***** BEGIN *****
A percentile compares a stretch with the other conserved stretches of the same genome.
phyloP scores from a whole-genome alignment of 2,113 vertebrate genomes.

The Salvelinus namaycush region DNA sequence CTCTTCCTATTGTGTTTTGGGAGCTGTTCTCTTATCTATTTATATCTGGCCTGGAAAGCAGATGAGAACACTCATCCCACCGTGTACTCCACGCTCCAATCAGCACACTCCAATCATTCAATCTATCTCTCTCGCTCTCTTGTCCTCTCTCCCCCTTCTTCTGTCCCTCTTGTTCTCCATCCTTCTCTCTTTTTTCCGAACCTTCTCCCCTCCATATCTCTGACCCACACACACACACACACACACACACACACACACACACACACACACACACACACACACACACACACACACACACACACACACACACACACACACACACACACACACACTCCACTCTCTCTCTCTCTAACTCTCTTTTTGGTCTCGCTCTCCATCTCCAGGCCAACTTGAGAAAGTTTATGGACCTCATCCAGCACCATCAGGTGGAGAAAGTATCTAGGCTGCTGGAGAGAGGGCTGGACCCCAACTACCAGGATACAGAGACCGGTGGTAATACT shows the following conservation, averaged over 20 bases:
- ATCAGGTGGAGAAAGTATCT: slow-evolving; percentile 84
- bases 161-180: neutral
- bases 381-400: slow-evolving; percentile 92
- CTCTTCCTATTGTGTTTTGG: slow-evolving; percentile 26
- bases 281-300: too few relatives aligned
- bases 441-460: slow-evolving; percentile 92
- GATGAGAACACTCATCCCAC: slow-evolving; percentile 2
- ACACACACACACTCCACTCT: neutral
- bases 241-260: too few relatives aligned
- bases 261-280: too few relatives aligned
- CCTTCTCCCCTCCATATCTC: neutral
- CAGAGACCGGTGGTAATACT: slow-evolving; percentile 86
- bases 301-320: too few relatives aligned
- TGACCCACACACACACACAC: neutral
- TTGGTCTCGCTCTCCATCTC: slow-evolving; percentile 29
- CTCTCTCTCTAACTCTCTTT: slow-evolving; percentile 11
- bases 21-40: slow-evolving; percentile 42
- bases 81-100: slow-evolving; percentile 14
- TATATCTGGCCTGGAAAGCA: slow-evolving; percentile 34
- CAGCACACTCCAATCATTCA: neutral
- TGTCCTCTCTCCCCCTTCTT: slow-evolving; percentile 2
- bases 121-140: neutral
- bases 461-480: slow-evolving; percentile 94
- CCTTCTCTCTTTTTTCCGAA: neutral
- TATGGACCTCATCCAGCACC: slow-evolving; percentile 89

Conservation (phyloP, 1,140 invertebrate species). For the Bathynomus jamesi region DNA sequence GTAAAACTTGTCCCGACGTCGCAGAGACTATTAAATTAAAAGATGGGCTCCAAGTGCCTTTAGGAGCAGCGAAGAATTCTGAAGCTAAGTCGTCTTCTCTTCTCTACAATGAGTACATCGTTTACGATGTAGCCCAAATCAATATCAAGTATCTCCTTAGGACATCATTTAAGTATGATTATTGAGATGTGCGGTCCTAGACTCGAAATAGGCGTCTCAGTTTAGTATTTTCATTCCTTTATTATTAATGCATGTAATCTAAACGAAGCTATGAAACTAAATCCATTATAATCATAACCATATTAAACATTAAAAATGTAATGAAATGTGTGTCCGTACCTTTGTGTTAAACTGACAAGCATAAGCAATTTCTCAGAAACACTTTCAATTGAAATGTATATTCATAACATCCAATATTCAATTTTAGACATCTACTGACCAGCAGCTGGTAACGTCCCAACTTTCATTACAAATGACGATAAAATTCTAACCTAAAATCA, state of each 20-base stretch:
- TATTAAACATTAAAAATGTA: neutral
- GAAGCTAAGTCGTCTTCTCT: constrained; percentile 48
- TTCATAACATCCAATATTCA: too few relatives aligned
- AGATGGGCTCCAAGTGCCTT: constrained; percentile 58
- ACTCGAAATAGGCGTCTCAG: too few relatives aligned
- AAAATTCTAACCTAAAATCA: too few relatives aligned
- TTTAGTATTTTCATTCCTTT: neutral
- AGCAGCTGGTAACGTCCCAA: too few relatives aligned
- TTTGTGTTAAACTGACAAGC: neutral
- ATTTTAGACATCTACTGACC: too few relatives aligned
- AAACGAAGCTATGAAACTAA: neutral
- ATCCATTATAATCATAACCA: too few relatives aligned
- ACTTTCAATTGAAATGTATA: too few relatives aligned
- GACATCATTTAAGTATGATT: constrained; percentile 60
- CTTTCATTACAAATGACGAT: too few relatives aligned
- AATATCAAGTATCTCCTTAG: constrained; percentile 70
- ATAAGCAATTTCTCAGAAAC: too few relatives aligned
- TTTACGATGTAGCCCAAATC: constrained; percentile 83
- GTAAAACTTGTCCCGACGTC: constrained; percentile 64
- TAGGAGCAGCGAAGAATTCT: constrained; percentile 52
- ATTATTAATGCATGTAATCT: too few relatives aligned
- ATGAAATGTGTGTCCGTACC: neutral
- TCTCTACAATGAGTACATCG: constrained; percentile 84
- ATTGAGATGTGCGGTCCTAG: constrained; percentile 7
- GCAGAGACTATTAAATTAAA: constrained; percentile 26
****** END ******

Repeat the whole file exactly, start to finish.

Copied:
A percentile compares a stretch with the other conserved stretches of the same genome.
phyloP scores from a whole-genome alignment of 2,113 vertebrate genomes.

The Salvelinus namaycush region DNA sequence CTCTTCCTATTGTGTTTTGGGAGCTGTTCTCTTATCTATTTATATCTGGCCTGGAAAGCAGATGAGAACACTCATCCCACCGTGTACTCCACGCTCCAATCAGCACACTCCAATCATTCAATCTATCTCTCTCGCTCTCTTGTCCTCTCTCCCCCTTCTTCTGTCCCTCTTGTTCTCCATCCTTCTCTCTTTTTTCCGAACCTTCTCCCCTCCATATCTCTGACCCACACACACACACACACACACACACACACACACACACACACACACACACACACACACACACACACACACACACACACACACACACACACACACACACACACACACACTCCACTCTCTCTCTCTCTAACTCTCTTTTTGGTCTCGCTCTCCATCTCCAGGCCAACTTGAGAAAGTTTATGGACCTCATCCAGCACCATCAGGTGGAGAAAGTATCTAGGCTGCTGGAGAGAGGGCTGGACCCCAACTACCAGGATACAGAGACCGGTGGTAATACT shows the following conservation, averaged over 20 bases:
- ATCAGGTGGAGAAAGTATCT: slow-evolving; percentile 84
- bases 161-180: neutral
- bases 381-400: slow-evolving; percentile 92
- CTCTTCCTATTGTGTTTTGG: slow-evolving; percentile 26
- bases 281-300: too few relatives aligned
- bases 441-460: slow-evolving; percentile 92
- GATGAGAACACTCATCCCAC: slow-evolving; percentile 2
- ACACACACACACTCCACTCT: neutral
- bases 241-260: too few relatives aligned
- bases 261-280: too few relatives aligned
- CCTTCTCCCCTCCATATCTC: neutral
- CAGAGACCGGTGGTAATACT: slow-evolving; percentile 86
- bases 301-320: too few relatives aligned
- TGACCCACACACACACACAC: neutral
- TTGGTCTCGCTCTCCATCTC: slow-evolving; percentile 29
- CTCTCTCTCTAACTCTCTTT: slow-evolving; percentile 11
- bases 21-40: slow-evolving; percentile 42
- bases 81-100: slow-evolving; percentile 14
- TATATCTGGCCTGGAAAGCA: slow-evolving; percentile 34
- CAGCACACTCCAATCATTCA: neutral
- TGTCCTCTCTCCCCCTTCTT: slow-evolving; percentile 2
- bases 121-140: neutral
- bases 461-480: slow-evolving; percentile 94
- CCTTCTCTCTTTTTTCCGAA: neutral
- TATGGACCTCATCCAGCACC: slow-evolving; percentile 89

Conservation (phyloP, 1,140 invertebrate species). For the Bathynomus jamesi region DNA sequence GTAAAACTTGTCCCGACGTCGCAGAGACTATTAAATTAAAAGATGGGCTCCAAGTGCCTTTAGGAGCAGCGAAGAATTCTGAAGCTAAGTCGTCTTCTCTTCTCTACAATGAGTACATCGTTTACGATGTAGCCCAAATCAATATCAAGTATCTCCTTAGGACATCATTTAAGTATGATTATTGAGATGTGCGGTCCTAGACTCGAAATAGGCGTCTCAGTTTAGTATTTTCATTCCTTTATTATTAATGCATGTAATCTAAACGAAGCTATGAAACTAAATCCATTATAATCATAACCATATTAAACATTAAAAATGTAATGAAATGTGTGTCCGTACCTTTGTGTTAAACTGACAAGCATAAGCAATTTCTCAGAAACACTTTCAATTGAAATGTATATTCATAACATCCAATATTCAATTTTAGACATCTACTGACCAGCAGCTGGTAACGTCCCAACTTTCATTACAAATGACGATAAAATTCTAACCTAAAATCA, state of each 20-base stretch:
- TATTAAACATTAAAAATGTA: neutral
- GAAGCTAAGTCGTCTTCTCT: constrained; percentile 48
- TTCATAACATCCAATATTCA: too few relatives aligned
- AGATGGGCTCCAAGTGCCTT: constrained; percentile 58
- ACTCGAAATAGGCGTCTCAG: too few relatives aligned
- AAAATTCTAACCTAAAATCA: too few relatives aligned
- TTTAGTATTTTCATTCCTTT: neutral
- AGCAGCTGGTAACGTCCCAA: too few relatives aligned
- TTTGTGTTAAACTGACAAGC: neutral
- ATTTTAGACATCTACTGACC: too few relatives aligned
- AAACGAAGCTATGAAACTAA: neutral
- ATCCATTATAATCATAACCA: too few relatives aligned
- ACTTTCAATTGAAATGTATA: too few relatives aligned
- GACATCATTTAAGTATGATT: constrained; percentile 60
- CTTTCATTACAAATGACGAT: too few relatives aligned
- AATATCAAGTATCTCCTTAG: constrained; percentile 70
- ATAAGCAATTTCTCAGAAAC: too few relatives aligned
- TTTACGATGTAGCCCAAATC: constrained; percentile 83
- GTAAAACTTGTCCCGACGTC: constrained; percentile 64
- TAGGAGCAGCGAAGAATTCT: constrained; percentile 52
- ATTATTAATGCATGTAATCT: too few relatives aligned
- ATGAAATGTGTGTCCGTACC: neutral
- TCTCTACAATGAGTACATCG: constrained; percentile 84
- ATTGAGATGTGCGGTCCTAG: constrained; percentile 7
- GCAGAGACTATTAAATTAAA: constrained; percentile 26